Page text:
Despite many rumors to the contrary, John Danks isn’t going anywhere. The White Sox announced that they have agreed to sign the left-hander to a five-year, $65MM contract extension. Danks will earn $8MM in 2012 and $14.25MM annually from 2013-16.
Danks would have been eligible for free agency following the 2012 season, his final year as an arbitration eligible player. Matt Swartz projected a 2012 salary of $7.6MM for the 26-year-old CAA client, who earned $6MM in 2011. That means the White Sox are paying $14-15MM for each of the four free agent seasons the deal buys out (Danks' age 28-31 seasons).
Jered Weaver's recent $85MM extension also covered one arbitration season and four free agent years. However, Weaver has superior career stats, was headed for a massive reward through arbitration and has finished in the top five in AL Cy Young balloting in both of the past two seasons. Weaver's deal was definitely out of reach for Danks and agent Jeff Berry.
Another comparable pitcher, Chad Billingsley, signed a three-year extension worth $35MM this spring. His deal covers his final season of arbitration eligibility and his first two seasons of free agency, which means Danks obtained two more years of security. However, Billingsley signed his deal (it's a team-friendly one) two full seasons before free agent eligibility, while Danks was just one season away from the open market. Danks and Billingsley are similar pitchers who have been compared to one another for years through the arbitration process.
Danks posted a 4.33 ERA with 7.1 K/9, 2.4 BB/9 and a 43.8% ground ball rate in 170 1/3 innings for the White Sox this past season. Only 16 pitchers in baseball have produced more wins above replacement since 2008 (15.6).
Cole Hamels, Matt Cain, Zack Greinke, Jeremy Guthrie, Francisco Liriano, Shaun Marcum, Jonathan Sanchez and Anibal Sanchez are among the 2013 free agents who might look to use Danks' recent deal as a point of reference should they discuss possible extensions with their current teams.
John Danks and Matt Garza have a lot in common. Both are above-average MLB starters in their late-twenties who were traded early in their careers. They’re arguably the best starting pitchers on Chicago’s two teams, and Baseball-Reference suggests they’re about as statistically analogous as two players can be.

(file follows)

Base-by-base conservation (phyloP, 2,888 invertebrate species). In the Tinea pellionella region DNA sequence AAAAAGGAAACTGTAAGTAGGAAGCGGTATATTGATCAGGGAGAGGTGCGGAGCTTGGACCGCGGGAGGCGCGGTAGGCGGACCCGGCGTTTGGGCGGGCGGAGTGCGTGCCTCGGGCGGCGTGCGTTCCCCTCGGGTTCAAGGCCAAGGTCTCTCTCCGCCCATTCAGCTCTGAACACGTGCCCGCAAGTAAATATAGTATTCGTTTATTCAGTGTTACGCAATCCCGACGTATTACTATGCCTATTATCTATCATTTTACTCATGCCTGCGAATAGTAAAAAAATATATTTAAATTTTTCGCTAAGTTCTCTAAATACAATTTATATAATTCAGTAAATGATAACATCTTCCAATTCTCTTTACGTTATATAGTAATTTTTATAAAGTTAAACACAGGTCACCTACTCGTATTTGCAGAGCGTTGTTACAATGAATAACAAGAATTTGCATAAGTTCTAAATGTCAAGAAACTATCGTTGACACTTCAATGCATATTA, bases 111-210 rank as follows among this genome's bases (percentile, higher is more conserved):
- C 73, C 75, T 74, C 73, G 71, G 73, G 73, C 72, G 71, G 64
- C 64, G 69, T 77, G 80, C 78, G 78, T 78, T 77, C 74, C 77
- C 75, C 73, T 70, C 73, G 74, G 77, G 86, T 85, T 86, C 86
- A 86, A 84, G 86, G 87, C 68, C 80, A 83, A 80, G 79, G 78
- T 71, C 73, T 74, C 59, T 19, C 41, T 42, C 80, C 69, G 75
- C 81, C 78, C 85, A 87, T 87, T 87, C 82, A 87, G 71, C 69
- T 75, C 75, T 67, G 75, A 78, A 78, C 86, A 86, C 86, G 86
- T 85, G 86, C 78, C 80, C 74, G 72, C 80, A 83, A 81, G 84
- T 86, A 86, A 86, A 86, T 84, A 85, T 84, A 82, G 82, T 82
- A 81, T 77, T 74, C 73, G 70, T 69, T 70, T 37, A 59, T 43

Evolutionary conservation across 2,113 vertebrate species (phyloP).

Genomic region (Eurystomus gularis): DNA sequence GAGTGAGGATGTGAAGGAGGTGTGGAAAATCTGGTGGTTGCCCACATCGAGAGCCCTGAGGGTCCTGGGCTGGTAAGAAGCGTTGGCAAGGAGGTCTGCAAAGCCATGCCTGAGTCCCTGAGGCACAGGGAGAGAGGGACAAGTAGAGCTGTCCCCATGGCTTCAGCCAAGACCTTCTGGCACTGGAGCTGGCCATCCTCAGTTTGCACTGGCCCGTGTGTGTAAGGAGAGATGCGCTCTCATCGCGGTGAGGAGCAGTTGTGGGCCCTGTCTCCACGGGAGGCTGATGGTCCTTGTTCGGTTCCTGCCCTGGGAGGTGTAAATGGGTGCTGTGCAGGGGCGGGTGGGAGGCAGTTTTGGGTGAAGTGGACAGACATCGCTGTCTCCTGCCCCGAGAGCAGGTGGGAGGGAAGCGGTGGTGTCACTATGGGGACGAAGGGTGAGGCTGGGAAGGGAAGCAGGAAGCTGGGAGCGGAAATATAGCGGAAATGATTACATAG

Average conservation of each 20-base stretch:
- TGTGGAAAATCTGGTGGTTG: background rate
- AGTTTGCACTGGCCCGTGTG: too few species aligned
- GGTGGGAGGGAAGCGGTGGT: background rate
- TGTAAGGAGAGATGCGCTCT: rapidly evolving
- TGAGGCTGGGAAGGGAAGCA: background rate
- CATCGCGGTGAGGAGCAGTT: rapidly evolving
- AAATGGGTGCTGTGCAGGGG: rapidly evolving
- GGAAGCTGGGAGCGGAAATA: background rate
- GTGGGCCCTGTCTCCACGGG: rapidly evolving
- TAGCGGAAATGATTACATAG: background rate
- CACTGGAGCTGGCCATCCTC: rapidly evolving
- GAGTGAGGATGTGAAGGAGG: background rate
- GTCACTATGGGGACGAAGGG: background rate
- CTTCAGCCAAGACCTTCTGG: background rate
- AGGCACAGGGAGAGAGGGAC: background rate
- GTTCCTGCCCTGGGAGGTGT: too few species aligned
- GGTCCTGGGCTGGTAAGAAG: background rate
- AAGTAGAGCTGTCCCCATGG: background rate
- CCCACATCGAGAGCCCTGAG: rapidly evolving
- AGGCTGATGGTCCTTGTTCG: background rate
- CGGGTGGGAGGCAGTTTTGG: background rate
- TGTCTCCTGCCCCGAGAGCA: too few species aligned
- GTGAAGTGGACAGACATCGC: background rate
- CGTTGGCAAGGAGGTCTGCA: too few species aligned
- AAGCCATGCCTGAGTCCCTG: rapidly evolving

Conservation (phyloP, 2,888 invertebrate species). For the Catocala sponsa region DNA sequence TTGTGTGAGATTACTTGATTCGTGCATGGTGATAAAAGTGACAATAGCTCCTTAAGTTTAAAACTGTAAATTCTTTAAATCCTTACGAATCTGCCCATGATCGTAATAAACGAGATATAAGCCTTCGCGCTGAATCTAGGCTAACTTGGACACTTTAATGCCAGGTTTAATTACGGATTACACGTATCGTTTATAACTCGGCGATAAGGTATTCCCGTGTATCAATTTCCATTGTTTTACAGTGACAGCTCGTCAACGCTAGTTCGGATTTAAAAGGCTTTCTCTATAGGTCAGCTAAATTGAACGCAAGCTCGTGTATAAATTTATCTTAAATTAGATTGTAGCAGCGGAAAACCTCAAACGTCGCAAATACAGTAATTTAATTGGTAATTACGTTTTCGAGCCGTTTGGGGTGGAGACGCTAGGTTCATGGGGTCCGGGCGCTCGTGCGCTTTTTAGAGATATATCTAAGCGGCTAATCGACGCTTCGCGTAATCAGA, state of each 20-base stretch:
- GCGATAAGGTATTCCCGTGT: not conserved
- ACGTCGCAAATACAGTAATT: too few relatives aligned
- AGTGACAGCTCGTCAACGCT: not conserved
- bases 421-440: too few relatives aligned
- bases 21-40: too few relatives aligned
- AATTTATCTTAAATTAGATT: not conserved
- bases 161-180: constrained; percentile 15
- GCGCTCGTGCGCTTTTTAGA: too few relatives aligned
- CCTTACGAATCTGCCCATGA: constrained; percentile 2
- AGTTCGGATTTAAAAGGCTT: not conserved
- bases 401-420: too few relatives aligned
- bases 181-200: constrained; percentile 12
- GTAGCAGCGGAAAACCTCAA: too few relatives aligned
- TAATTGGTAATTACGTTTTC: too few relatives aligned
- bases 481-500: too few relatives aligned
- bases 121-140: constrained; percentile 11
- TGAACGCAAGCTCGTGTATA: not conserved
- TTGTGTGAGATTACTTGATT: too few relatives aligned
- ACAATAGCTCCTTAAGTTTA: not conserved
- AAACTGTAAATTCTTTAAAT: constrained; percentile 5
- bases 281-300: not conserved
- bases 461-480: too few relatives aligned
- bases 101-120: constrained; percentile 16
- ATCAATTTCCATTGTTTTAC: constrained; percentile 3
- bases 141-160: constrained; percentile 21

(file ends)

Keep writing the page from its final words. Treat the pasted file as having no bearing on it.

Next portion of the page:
As this table shows, Danks and Garza have had remarkably similar careers to date. Their rate stats are comparable and their career win-loss records and innings totals are nearly indistinguishable (Garza has recorded 17 more outs than Danks over the course of their careers). Not surprisingly, the two CAA clients have been linked to one another for years through arbitration.
Danks just signed a five-year $65MM extension, and Garza's agent Nez Balelo no doubt took note, since his client doesn't yet have a long-term deal. Cubs president of baseball operations Theo Epstein says he considers Garza a potential building block, so it's possible the Cubs will discuss an extension if they don't trade Garza this offseason.
Danks has 23 more days of service time than Garza and those three weeks matter a great deal from a contractual standpoint. Unlike Danks, Garza is a super two player. This means the Cubs control his rights for one extra year (through 2013) and means there’s less urgency to extend Garza.
Should the Cubs look to extend Garza, they’ll have more leverage than their cross-town rivals did, since the extra year of control buys Epstein and GM Jed Hoyer time. Garza projects to earn a total of $20MM or more in the next two years and the Cubs may look to buy out an additional two seasons for $14-15MM apiece if they explore a deal. Perhaps a four-year, $52MM deal would work for both sides.
Photo courtesy Icon SMI.
The Red Sox were one of the finalists for Gio Gonzalez, but GM Ben Cherington was "not motivated" to deal four prospects for Gonzalez, tweets Nick Cafardo of the Boston Globe. With Gonzalez now on his way to Washington, the Sox will look at other pitching targets like Gavin Floyd, Roy Oswalt, Hiroki Kuroda and Andrew Bailey, all of whom have drawn some interest from Boston this winter.
Here's the latest from the AL East...
- The Red Sox will hire Bob McClure as the club's new pitching coach, reports Peter Abraham of the Boston Globe. McClure has spent the last six seasons as the Royals' pitching coach and was hired by Boston last month as a minor league instructor and special assignment scout.
- The Yankees' chances of signing Cuban outfielder Yoenis Cespedes are "slim to none," according to Marc Carig of the Star-Ledger (Twitter link).
- The Yankees weren't close to a deal for John Danks, a source tells Andrew Marchand of ESPN New York. Brian Cashman and Kenny Williams "haven't spoken in weeks" after some initial contact, but the Yankees weren't interested in meeting Chicago's demands for their left-hander. Danks and the White Sox agreed to a five-year contract extension yesterday, ending the Danks trade rumors for the foreseeable future.
- The Yankees and Red Sox were the only teams that paid a luxury tax penalty for 2011, reports The Associated Press. New York paid a $13.9MM penalty (the team's lowest since 2003) while Boston paid $3.4MM.
- The Rays fell out of the race for Carlos Beltran due to Beltran's concerns about playing on turf and spending too much time as a designated hitter, tweets Marc Topkin of the St. Petersburg Times. The Cardinals, Indians and Blue Jays appear to be the finalists for Beltran, though the Jays could be similarly hampered by the turf and DH issues.
- The Blue Jays are looking for bullpen help in the form of a lefty specialist and a right-handed setup option, reports MLB.com's Gregor Chisholm. Also as part of this mailbag piece, Chisholm answers a reader question about Prince Fielder by noting that the Jays are "extremely unlikely" to pursue the free agent slugger unless his "market completely collapses." The major stumbling block is the Jays' club policy against not giving a player more than five guaranteed years on a contract, while Fielder is looking for a 10-year deal.